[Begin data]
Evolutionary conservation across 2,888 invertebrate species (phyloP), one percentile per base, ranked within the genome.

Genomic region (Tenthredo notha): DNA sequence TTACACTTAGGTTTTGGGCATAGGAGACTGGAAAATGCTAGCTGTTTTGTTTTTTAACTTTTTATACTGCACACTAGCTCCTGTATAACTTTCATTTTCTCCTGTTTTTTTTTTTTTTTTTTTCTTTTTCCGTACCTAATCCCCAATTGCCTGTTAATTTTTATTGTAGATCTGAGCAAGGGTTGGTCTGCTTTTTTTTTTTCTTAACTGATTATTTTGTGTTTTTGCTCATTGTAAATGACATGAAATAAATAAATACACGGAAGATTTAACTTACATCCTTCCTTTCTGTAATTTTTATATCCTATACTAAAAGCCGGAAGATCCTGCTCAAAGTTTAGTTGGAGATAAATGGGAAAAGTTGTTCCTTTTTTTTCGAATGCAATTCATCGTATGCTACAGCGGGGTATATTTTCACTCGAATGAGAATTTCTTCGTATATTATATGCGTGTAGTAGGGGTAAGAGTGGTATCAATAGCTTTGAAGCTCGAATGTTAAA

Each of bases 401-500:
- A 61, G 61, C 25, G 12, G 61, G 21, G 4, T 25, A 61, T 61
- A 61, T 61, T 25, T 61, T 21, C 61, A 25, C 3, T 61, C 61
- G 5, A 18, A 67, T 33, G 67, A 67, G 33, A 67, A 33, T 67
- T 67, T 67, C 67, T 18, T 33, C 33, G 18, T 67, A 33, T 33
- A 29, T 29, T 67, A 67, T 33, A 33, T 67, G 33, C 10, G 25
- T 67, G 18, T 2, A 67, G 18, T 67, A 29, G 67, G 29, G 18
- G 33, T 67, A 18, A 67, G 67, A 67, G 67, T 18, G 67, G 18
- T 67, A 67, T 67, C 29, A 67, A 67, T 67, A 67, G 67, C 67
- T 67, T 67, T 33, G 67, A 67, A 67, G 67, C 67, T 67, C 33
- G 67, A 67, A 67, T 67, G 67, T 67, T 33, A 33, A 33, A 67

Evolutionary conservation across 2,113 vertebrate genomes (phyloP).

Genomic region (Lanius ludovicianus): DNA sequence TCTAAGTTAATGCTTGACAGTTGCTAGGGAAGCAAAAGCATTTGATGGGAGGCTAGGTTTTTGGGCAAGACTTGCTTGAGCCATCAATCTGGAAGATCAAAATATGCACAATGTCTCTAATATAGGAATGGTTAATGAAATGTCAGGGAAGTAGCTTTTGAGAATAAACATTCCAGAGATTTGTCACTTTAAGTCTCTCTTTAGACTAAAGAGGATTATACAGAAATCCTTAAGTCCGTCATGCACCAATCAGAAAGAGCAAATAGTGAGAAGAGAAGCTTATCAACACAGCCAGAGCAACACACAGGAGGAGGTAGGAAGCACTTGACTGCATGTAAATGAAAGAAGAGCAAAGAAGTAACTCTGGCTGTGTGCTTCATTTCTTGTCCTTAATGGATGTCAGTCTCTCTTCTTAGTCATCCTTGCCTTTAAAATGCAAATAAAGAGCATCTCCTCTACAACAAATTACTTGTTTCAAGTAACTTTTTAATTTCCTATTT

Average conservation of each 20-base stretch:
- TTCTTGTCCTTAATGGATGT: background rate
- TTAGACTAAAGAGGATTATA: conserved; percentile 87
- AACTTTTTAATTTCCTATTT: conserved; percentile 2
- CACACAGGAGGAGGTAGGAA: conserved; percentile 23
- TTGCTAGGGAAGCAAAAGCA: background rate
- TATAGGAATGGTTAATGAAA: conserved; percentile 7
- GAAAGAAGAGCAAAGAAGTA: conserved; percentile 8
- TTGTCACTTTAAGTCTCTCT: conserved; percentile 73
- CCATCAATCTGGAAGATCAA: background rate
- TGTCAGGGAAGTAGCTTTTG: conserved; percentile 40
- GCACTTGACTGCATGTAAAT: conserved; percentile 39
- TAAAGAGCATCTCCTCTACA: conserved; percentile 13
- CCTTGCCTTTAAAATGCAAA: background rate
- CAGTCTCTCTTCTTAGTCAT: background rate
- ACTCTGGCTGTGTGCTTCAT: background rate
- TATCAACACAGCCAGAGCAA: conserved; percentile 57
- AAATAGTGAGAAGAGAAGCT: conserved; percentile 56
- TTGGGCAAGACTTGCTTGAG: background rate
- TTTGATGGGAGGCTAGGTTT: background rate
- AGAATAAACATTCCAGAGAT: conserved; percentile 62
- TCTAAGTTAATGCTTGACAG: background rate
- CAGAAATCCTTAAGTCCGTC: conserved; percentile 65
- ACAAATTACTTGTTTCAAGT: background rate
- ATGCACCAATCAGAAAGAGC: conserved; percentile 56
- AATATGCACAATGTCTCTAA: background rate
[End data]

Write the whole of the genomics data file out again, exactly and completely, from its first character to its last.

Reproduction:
Evolutionary conservation across 2,888 invertebrate species (phyloP), one percentile per base, ranked within the genome.

Genomic region (Tenthredo notha): DNA sequence TTACACTTAGGTTTTGGGCATAGGAGACTGGAAAATGCTAGCTGTTTTGTTTTTTAACTTTTTATACTGCACACTAGCTCCTGTATAACTTTCATTTTCTCCTGTTTTTTTTTTTTTTTTTTTCTTTTTCCGTACCTAATCCCCAATTGCCTGTTAATTTTTATTGTAGATCTGAGCAAGGGTTGGTCTGCTTTTTTTTTTTCTTAACTGATTATTTTGTGTTTTTGCTCATTGTAAATGACATGAAATAAATAAATACACGGAAGATTTAACTTACATCCTTCCTTTCTGTAATTTTTATATCCTATACTAAAAGCCGGAAGATCCTGCTCAAAGTTTAGTTGGAGATAAATGGGAAAAGTTGTTCCTTTTTTTTCGAATGCAATTCATCGTATGCTACAGCGGGGTATATTTTCACTCGAATGAGAATTTCTTCGTATATTATATGCGTGTAGTAGGGGTAAGAGTGGTATCAATAGCTTTGAAGCTCGAATGTTAAA

Each of bases 401-500:
- A 61, G 61, C 25, G 12, G 61, G 21, G 4, T 25, A 61, T 61
- A 61, T 61, T 25, T 61, T 21, C 61, A 25, C 3, T 61, C 61
- G 5, A 18, A 67, T 33, G 67, A 67, G 33, A 67, A 33, T 67
- T 67, T 67, C 67, T 18, T 33, C 33, G 18, T 67, A 33, T 33
- A 29, T 29, T 67, A 67, T 33, A 33, T 67, G 33, C 10, G 25
- T 67, G 18, T 2, A 67, G 18, T 67, A 29, G 67, G 29, G 18
- G 33, T 67, A 18, A 67, G 67, A 67, G 67, T 18, G 67, G 18
- T 67, A 67, T 67, C 29, A 67, A 67, T 67, A 67, G 67, C 67
- T 67, T 67, T 33, G 67, A 67, A 67, G 67, C 67, T 67, C 33
- G 67, A 67, A 67, T 67, G 67, T 67, T 33, A 33, A 33, A 67

Evolutionary conservation across 2,113 vertebrate genomes (phyloP).

Genomic region (Lanius ludovicianus): DNA sequence TCTAAGTTAATGCTTGACAGTTGCTAGGGAAGCAAAAGCATTTGATGGGAGGCTAGGTTTTTGGGCAAGACTTGCTTGAGCCATCAATCTGGAAGATCAAAATATGCACAATGTCTCTAATATAGGAATGGTTAATGAAATGTCAGGGAAGTAGCTTTTGAGAATAAACATTCCAGAGATTTGTCACTTTAAGTCTCTCTTTAGACTAAAGAGGATTATACAGAAATCCTTAAGTCCGTCATGCACCAATCAGAAAGAGCAAATAGTGAGAAGAGAAGCTTATCAACACAGCCAGAGCAACACACAGGAGGAGGTAGGAAGCACTTGACTGCATGTAAATGAAAGAAGAGCAAAGAAGTAACTCTGGCTGTGTGCTTCATTTCTTGTCCTTAATGGATGTCAGTCTCTCTTCTTAGTCATCCTTGCCTTTAAAATGCAAATAAAGAGCATCTCCTCTACAACAAATTACTTGTTTCAAGTAACTTTTTAATTTCCTATTT

Average conservation of each 20-base stretch:
- TTCTTGTCCTTAATGGATGT: background rate
- TTAGACTAAAGAGGATTATA: conserved; percentile 87
- AACTTTTTAATTTCCTATTT: conserved; percentile 2
- CACACAGGAGGAGGTAGGAA: conserved; percentile 23
- TTGCTAGGGAAGCAAAAGCA: background rate
- TATAGGAATGGTTAATGAAA: conserved; percentile 7
- GAAAGAAGAGCAAAGAAGTA: conserved; percentile 8
- TTGTCACTTTAAGTCTCTCT: conserved; percentile 73
- CCATCAATCTGGAAGATCAA: background rate
- TGTCAGGGAAGTAGCTTTTG: conserved; percentile 40
- GCACTTGACTGCATGTAAAT: conserved; percentile 39
- TAAAGAGCATCTCCTCTACA: conserved; percentile 13
- CCTTGCCTTTAAAATGCAAA: background rate
- CAGTCTCTCTTCTTAGTCAT: background rate
- ACTCTGGCTGTGTGCTTCAT: background rate
- TATCAACACAGCCAGAGCAA: conserved; percentile 57
- AAATAGTGAGAAGAGAAGCT: conserved; percentile 56
- TTGGGCAAGACTTGCTTGAG: background rate
- TTTGATGGGAGGCTAGGTTT: background rate
- AGAATAAACATTCCAGAGAT: conserved; percentile 62
- TCTAAGTTAATGCTTGACAG: background rate
- CAGAAATCCTTAAGTCCGTC: conserved; percentile 65
- ACAAATTACTTGTTTCAAGT: background rate
- ATGCACCAATCAGAAAGAGC: conserved; percentile 56
- AATATGCACAATGTCTCTAA: background rate